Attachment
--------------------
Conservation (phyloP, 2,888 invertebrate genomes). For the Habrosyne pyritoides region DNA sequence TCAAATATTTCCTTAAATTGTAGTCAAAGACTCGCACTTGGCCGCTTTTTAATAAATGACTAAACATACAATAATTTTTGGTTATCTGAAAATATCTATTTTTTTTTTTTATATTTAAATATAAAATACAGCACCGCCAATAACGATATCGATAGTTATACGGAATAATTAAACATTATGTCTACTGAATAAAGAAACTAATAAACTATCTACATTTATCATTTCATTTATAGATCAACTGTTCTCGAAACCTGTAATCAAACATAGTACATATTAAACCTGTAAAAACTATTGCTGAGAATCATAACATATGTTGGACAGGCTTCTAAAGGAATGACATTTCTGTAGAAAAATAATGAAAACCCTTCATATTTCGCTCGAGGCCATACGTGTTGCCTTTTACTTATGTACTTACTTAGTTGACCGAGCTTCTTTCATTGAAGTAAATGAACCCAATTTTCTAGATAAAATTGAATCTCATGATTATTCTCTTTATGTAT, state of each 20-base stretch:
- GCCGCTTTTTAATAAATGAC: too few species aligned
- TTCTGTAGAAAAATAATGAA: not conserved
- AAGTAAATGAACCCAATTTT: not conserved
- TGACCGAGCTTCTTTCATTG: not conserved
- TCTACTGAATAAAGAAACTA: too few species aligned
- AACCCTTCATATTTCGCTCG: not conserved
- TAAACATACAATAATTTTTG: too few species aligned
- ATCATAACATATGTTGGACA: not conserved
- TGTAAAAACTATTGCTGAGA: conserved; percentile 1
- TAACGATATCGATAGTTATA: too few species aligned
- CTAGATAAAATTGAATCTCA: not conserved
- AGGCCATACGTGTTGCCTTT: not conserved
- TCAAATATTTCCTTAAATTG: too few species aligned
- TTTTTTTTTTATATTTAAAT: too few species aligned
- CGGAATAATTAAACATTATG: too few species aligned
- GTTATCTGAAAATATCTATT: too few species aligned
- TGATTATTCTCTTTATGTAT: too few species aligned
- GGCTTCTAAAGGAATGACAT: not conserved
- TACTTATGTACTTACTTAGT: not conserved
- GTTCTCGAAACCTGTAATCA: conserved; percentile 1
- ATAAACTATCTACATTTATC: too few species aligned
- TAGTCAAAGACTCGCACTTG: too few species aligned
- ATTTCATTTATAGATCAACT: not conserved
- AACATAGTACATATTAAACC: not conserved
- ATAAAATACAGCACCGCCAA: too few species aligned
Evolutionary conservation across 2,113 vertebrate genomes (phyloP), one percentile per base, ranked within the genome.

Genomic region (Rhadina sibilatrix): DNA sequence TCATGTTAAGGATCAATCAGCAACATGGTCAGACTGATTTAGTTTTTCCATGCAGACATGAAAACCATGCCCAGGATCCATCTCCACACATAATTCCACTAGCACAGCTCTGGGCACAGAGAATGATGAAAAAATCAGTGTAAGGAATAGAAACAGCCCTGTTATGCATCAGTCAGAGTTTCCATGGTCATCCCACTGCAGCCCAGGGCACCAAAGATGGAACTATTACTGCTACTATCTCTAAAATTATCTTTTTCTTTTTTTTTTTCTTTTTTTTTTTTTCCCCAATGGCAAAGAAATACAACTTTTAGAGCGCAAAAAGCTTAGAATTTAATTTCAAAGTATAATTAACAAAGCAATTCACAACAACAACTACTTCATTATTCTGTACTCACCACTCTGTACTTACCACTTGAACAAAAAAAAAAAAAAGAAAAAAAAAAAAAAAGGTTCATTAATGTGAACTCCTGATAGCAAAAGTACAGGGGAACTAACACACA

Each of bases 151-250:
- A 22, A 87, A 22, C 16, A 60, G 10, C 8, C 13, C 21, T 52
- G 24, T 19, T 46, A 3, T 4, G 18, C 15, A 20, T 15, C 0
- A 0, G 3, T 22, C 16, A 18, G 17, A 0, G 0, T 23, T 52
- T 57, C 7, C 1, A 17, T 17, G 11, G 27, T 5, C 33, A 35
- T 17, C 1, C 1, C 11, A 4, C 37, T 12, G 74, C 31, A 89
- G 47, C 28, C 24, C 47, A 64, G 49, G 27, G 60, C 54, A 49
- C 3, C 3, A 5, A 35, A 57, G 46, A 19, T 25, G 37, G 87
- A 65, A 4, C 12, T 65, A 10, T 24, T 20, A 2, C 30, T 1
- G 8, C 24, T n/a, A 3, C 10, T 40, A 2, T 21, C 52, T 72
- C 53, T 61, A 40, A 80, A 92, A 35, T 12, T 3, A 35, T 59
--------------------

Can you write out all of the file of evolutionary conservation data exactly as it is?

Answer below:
Conservation (phyloP, 2,888 invertebrate genomes). For the Habrosyne pyritoides region DNA sequence TCAAATATTTCCTTAAATTGTAGTCAAAGACTCGCACTTGGCCGCTTTTTAATAAATGACTAAACATACAATAATTTTTGGTTATCTGAAAATATCTATTTTTTTTTTTTATATTTAAATATAAAATACAGCACCGCCAATAACGATATCGATAGTTATACGGAATAATTAAACATTATGTCTACTGAATAAAGAAACTAATAAACTATCTACATTTATCATTTCATTTATAGATCAACTGTTCTCGAAACCTGTAATCAAACATAGTACATATTAAACCTGTAAAAACTATTGCTGAGAATCATAACATATGTTGGACAGGCTTCTAAAGGAATGACATTTCTGTAGAAAAATAATGAAAACCCTTCATATTTCGCTCGAGGCCATACGTGTTGCCTTTTACTTATGTACTTACTTAGTTGACCGAGCTTCTTTCATTGAAGTAAATGAACCCAATTTTCTAGATAAAATTGAATCTCATGATTATTCTCTTTATGTAT, state of each 20-base stretch:
- GCCGCTTTTTAATAAATGAC: too few species aligned
- TTCTGTAGAAAAATAATGAA: not conserved
- AAGTAAATGAACCCAATTTT: not conserved
- TGACCGAGCTTCTTTCATTG: not conserved
- TCTACTGAATAAAGAAACTA: too few species aligned
- AACCCTTCATATTTCGCTCG: not conserved
- TAAACATACAATAATTTTTG: too few species aligned
- ATCATAACATATGTTGGACA: not conserved
- TGTAAAAACTATTGCTGAGA: conserved; percentile 1
- TAACGATATCGATAGTTATA: too few species aligned
- CTAGATAAAATTGAATCTCA: not conserved
- AGGCCATACGTGTTGCCTTT: not conserved
- TCAAATATTTCCTTAAATTG: too few species aligned
- TTTTTTTTTTATATTTAAAT: too few species aligned
- CGGAATAATTAAACATTATG: too few species aligned
- GTTATCTGAAAATATCTATT: too few species aligned
- TGATTATTCTCTTTATGTAT: too few species aligned
- GGCTTCTAAAGGAATGACAT: not conserved
- TACTTATGTACTTACTTAGT: not conserved
- GTTCTCGAAACCTGTAATCA: conserved; percentile 1
- ATAAACTATCTACATTTATC: too few species aligned
- TAGTCAAAGACTCGCACTTG: too few species aligned
- ATTTCATTTATAGATCAACT: not conserved
- AACATAGTACATATTAAACC: not conserved
- ATAAAATACAGCACCGCCAA: too few species aligned
Evolutionary conservation across 2,113 vertebrate genomes (phyloP), one percentile per base, ranked within the genome.

Genomic region (Rhadina sibilatrix): DNA sequence TCATGTTAAGGATCAATCAGCAACATGGTCAGACTGATTTAGTTTTTCCATGCAGACATGAAAACCATGCCCAGGATCCATCTCCACACATAATTCCACTAGCACAGCTCTGGGCACAGAGAATGATGAAAAAATCAGTGTAAGGAATAGAAACAGCCCTGTTATGCATCAGTCAGAGTTTCCATGGTCATCCCACTGCAGCCCAGGGCACCAAAGATGGAACTATTACTGCTACTATCTCTAAAATTATCTTTTTCTTTTTTTTTTTCTTTTTTTTTTTTTCCCCAATGGCAAAGAAATACAACTTTTAGAGCGCAAAAAGCTTAGAATTTAATTTCAAAGTATAATTAACAAAGCAATTCACAACAACAACTACTTCATTATTCTGTACTCACCACTCTGTACTTACCACTTGAACAAAAAAAAAAAAAAGAAAAAAAAAAAAAAAGGTTCATTAATGTGAACTCCTGATAGCAAAAGTACAGGGGAACTAACACACA

Each of bases 151-250:
- A 22, A 87, A 22, C 16, A 60, G 10, C 8, C 13, C 21, T 52
- G 24, T 19, T 46, A 3, T 4, G 18, C 15, A 20, T 15, C 0
- A 0, G 3, T 22, C 16, A 18, G 17, A 0, G 0, T 23, T 52
- T 57, C 7, C 1, A 17, T 17, G 11, G 27, T 5, C 33, A 35
- T 17, C 1, C 1, C 11, A 4, C 37, T 12, G 74, C 31, A 89
- G 47, C 28, C 24, C 47, A 64, G 49, G 27, G 60, C 54, A 49
- C 3, C 3, A 5, A 35, A 57, G 46, A 19, T 25, G 37, G 87
- A 65, A 4, C 12, T 65, A 10, T 24, T 20, A 2, C 30, T 1
- G 8, C 24, T n/a, A 3, C 10, T 40, A 2, T 21, C 52, T 72
- C 53, T 61, A 40, A 80, A 92, A 35, T 12, T 3, A 35, T 59